Vail Valley movie review: True bromance | VailDaily.com
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Vail Valley movie review: True bromance

Charlie Owen
Vail, CO Colorado
Jason Segel (left) and Paul Rudd in the hilarious new comedy "I Love You, Man."
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VAIL, Colorado “-“I Love You, Man” has three things going for it that make it instantly forgivable for its paper-thin plot: 1) A Rush-heavy soundtrack 2) Lots of hilarious, off-the-cuff banter between the male and female stars and 3) a light-hearted look at modern relationships starring a mostly good looking cast. So, if you are a person who needs heavy plot development and an intense resolution to make yourself feel like you’ve spent your money wisely, you might want to check out something else. But, if you’re like me and most of my friends, then watching guys projectile vomit, trying to play Rush tunes on their instruments and getting put in sleeper holds by Lou Ferrigno (playing himself) for an hour and a half is all the plot development you need sometimes.

Peter Klaven (Paul Rudd) is a California real estate agent who is about to get married to his fiance Zooey (Rashida Jones) when she points out the fact that he has no male friends and therefore nobody to stand up with him at the altar to act as best man. Worried he might be some kind of weirdo, he goes on a desperate string of man-dates set up by his mother (Jane Curtin) and gay brother (Andy Samberg) in search of a best friend before the wedding date. See, there’s your plot, nice and simple.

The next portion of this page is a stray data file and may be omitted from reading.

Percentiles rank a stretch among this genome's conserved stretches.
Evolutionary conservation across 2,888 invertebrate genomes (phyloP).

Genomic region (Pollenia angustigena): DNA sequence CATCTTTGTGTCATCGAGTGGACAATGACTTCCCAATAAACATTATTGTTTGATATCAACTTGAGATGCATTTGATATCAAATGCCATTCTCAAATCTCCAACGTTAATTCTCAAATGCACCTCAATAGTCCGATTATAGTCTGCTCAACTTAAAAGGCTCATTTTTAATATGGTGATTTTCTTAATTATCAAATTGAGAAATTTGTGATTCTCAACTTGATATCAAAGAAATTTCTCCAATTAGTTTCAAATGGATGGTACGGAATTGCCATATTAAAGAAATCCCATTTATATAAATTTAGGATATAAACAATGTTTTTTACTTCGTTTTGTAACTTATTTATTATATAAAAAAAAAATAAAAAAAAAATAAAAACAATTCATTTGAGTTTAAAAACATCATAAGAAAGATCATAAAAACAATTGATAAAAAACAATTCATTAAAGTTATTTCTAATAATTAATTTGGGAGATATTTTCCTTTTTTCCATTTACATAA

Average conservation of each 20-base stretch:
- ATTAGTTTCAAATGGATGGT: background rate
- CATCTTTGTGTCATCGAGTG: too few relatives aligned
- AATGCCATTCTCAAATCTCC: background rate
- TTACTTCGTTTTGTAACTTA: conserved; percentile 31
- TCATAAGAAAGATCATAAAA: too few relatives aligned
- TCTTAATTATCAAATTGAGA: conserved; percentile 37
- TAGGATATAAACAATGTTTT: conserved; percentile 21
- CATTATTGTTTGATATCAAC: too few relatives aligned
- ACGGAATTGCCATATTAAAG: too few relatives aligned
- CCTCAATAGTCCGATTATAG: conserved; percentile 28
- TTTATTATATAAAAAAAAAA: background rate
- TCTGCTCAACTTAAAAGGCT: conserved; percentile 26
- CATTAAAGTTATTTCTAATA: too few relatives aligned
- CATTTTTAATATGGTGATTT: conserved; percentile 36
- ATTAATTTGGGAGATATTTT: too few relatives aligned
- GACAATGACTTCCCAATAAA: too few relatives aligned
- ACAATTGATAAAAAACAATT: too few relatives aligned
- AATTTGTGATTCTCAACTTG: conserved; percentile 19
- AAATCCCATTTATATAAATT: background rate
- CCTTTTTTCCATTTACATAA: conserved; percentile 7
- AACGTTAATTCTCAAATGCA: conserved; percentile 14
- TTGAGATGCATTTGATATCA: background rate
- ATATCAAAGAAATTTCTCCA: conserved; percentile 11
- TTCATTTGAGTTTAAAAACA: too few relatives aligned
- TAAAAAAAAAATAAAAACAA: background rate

Eventually, Klaven meets Sydney Fife (Jason Segel), an unemployed bachelor with a knack for personal honesty and reading body language, at one of Klaven’s real estate open house events. The two hit it off immediately and for the rest of the movie we see their friendship grow, sometimes to the detriment of Klaven’s relationship with Zooey.



If you’ve seen any recent film starring Rudd (“The 40 Year Old Virgin,” “Role Models”) or Segel (“Forgetting Sarah Marshall”) you already know what you’re getting into. They don’t pull any profanity punches and the dialogue sounds mostly like it’s made up on the spot, which of course makes everything feel that much more realistic. A super-solid supporting cast (Jaime Pressly, J.K. Simmons, Jon Favreau) makes for maximum laughs, especially Favreau and Pressly as an extremely angry couple. But, the best parts of the movie are, unfortunately, parts that mostly guys are going to get. For instance, there’s a running joke during the entire film about guys who consistently try to shorten words to sound cool (like bro instead of brother) and try to dispense cool nicknames that never work or make up new words that fail to catch on. Another area that could leave women feeling like they’re not necessarily part of the club is just how much attention is given to Klaven and Fife’s friendship, or “bromance,” as the film refers to it. It is often compared to an intimate relationship with Klaven getting nervous before calling Fife for the first time and the two of them dancing together at a Rush concert while Klaven’s fiance is ignored in the crowd.

That being said, there’s still plenty here for women to get a kick out of, but this is definitely a man’s movie, and the perfect man date movie too ” unless you’d rather watch “Sex and the City” on DVD with your girlfriend again.



E-mail comments about this movie review to cschnell@vaildaily.com.


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